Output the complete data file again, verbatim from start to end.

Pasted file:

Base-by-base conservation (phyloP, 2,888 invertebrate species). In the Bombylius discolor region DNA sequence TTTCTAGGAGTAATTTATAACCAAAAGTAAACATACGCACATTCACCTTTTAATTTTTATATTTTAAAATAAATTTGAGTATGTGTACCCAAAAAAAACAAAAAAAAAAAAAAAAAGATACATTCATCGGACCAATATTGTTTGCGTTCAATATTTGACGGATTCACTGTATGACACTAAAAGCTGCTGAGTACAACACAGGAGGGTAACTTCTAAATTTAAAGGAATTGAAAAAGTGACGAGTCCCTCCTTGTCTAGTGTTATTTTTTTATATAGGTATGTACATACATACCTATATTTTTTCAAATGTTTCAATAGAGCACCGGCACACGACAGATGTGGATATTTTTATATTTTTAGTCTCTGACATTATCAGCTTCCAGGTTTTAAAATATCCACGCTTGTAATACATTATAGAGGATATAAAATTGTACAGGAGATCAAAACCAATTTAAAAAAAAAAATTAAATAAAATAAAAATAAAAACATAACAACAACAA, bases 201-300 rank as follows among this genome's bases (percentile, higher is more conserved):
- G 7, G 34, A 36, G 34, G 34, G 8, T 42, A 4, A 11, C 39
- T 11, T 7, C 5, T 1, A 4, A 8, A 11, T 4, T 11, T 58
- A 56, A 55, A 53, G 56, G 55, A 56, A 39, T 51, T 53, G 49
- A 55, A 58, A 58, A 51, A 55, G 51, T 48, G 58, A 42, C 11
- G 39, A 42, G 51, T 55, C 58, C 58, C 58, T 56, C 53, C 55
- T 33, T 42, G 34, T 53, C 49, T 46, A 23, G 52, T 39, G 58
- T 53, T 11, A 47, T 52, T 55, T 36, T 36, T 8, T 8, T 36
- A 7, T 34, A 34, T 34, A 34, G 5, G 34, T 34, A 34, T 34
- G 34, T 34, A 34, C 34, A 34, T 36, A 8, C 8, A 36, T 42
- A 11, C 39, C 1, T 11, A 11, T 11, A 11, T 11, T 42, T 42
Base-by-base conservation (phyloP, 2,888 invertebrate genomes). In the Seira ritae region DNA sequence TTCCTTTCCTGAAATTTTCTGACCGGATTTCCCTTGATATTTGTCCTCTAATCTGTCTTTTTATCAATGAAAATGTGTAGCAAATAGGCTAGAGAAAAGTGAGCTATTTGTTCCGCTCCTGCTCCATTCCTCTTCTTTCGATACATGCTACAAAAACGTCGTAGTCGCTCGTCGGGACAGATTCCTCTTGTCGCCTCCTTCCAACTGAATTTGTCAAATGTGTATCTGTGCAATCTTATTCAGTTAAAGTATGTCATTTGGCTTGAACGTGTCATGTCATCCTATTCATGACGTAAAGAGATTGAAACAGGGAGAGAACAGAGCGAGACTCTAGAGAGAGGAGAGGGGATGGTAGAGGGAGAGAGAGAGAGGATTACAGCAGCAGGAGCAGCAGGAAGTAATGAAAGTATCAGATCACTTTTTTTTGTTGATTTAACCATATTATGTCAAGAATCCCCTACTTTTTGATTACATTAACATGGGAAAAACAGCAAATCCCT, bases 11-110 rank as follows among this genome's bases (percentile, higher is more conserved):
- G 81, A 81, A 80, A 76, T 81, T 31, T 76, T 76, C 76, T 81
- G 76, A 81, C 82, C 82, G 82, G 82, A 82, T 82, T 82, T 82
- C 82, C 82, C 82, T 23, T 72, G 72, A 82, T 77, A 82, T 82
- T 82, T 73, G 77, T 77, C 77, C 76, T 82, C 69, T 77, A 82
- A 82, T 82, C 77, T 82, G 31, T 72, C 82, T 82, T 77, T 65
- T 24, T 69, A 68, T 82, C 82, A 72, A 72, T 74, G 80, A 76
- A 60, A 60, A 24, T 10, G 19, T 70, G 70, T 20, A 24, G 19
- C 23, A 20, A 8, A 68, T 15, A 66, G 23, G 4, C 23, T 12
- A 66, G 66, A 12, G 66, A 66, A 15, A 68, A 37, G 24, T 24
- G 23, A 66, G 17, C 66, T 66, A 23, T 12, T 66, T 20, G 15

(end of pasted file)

Base-by-base conservation (phyloP, 2,888 invertebrate species). In the Bombylius discolor region DNA sequence TTTCTAGGAGTAATTTATAACCAAAAGTAAACATACGCACATTCACCTTTTAATTTTTATATTTTAAAATAAATTTGAGTATGTGTACCCAAAAAAAACAAAAAAAAAAAAAAAAAGATACATTCATCGGACCAATATTGTTTGCGTTCAATATTTGACGGATTCACTGTATGACACTAAAAGCTGCTGAGTACAACACAGGAGGGTAACTTCTAAATTTAAAGGAATTGAAAAAGTGACGAGTCCCTCCTTGTCTAGTGTTATTTTTTTATATAGGTATGTACATACATACCTATATTTTTTCAAATGTTTCAATAGAGCACCGGCACACGACAGATGTGGATATTTTTATATTTTTAGTCTCTGACATTATCAGCTTCCAGGTTTTAAAATATCCACGCTTGTAATACATTATAGAGGATATAAAATTGTACAGGAGATCAAAACCAATTTAAAAAAAAAAATTAAATAAAATAAAAATAAAAACATAACAACAACAA, bases 201-300 rank as follows among this genome's bases (percentile, higher is more conserved):
- G 7, G 34, A 36, G 34, G 34, G 8, T 42, A 4, A 11, C 39
- T 11, T 7, C 5, T 1, A 4, A 8, A 11, T 4, T 11, T 58
- A 56, A 55, A 53, G 56, G 55, A 56, A 39, T 51, T 53, G 49
- A 55, A 58, A 58, A 51, A 55, G 51, T 48, G 58, A 42, C 11
- G 39, A 42, G 51, T 55, C 58, C 58, C 58, T 56, C 53, C 55
- T 33, T 42, G 34, T 53, C 49, T 46, A 23, G 52, T 39, G 58
- T 53, T 11, A 47, T 52, T 55, T 36, T 36, T 8, T 8, T 36
- A 7, T 34, A 34, T 34, A 34, G 5, G 34, T 34, A 34, T 34
- G 34, T 34, A 34, C 34, A 34, T 36, A 8, C 8, A 36, T 42
- A 11, C 39, C 1, T 11, A 11, T 11, A 11, T 11, T 42, T 42
Base-by-base conservation (phyloP, 2,888 invertebrate genomes). In the Seira ritae region DNA sequence TTCCTTTCCTGAAATTTTCTGACCGGATTTCCCTTGATATTTGTCCTCTAATCTGTCTTTTTATCAATGAAAATGTGTAGCAAATAGGCTAGAGAAAAGTGAGCTATTTGTTCCGCTCCTGCTCCATTCCTCTTCTTTCGATACATGCTACAAAAACGTCGTAGTCGCTCGTCGGGACAGATTCCTCTTGTCGCCTCCTTCCAACTGAATTTGTCAAATGTGTATCTGTGCAATCTTATTCAGTTAAAGTATGTCATTTGGCTTGAACGTGTCATGTCATCCTATTCATGACGTAAAGAGATTGAAACAGGGAGAGAACAGAGCGAGACTCTAGAGAGAGGAGAGGGGATGGTAGAGGGAGAGAGAGAGAGGATTACAGCAGCAGGAGCAGCAGGAAGTAATGAAAGTATCAGATCACTTTTTTTTGTTGATTTAACCATATTATGTCAAGAATCCCCTACTTTTTGATTACATTAACATGGGAAAAACAGCAAATCCCT, bases 11-110 rank as follows among this genome's bases (percentile, higher is more conserved):
- G 81, A 81, A 80, A 76, T 81, T 31, T 76, T 76, C 76, T 81
- G 76, A 81, C 82, C 82, G 82, G 82, A 82, T 82, T 82, T 82
- C 82, C 82, C 82, T 23, T 72, G 72, A 82, T 77, A 82, T 82
- T 82, T 73, G 77, T 77, C 77, C 76, T 82, C 69, T 77, A 82
- A 82, T 82, C 77, T 82, G 31, T 72, C 82, T 82, T 77, T 65
- T 24, T 69, A 68, T 82, C 82, A 72, A 72, T 74, G 80, A 76
- A 60, A 60, A 24, T 10, G 19, T 70, G 70, T 20, A 24, G 19
- C 23, A 20, A 8, A 68, T 15, A 66, G 23, G 4, C 23, T 12
- A 66, G 66, A 12, G 66, A 66, A 15, A 68, A 37, G 24, T 24
- G 23, A 66, G 17, C 66, T 66, A 23, T 12, T 66, T 20, G 15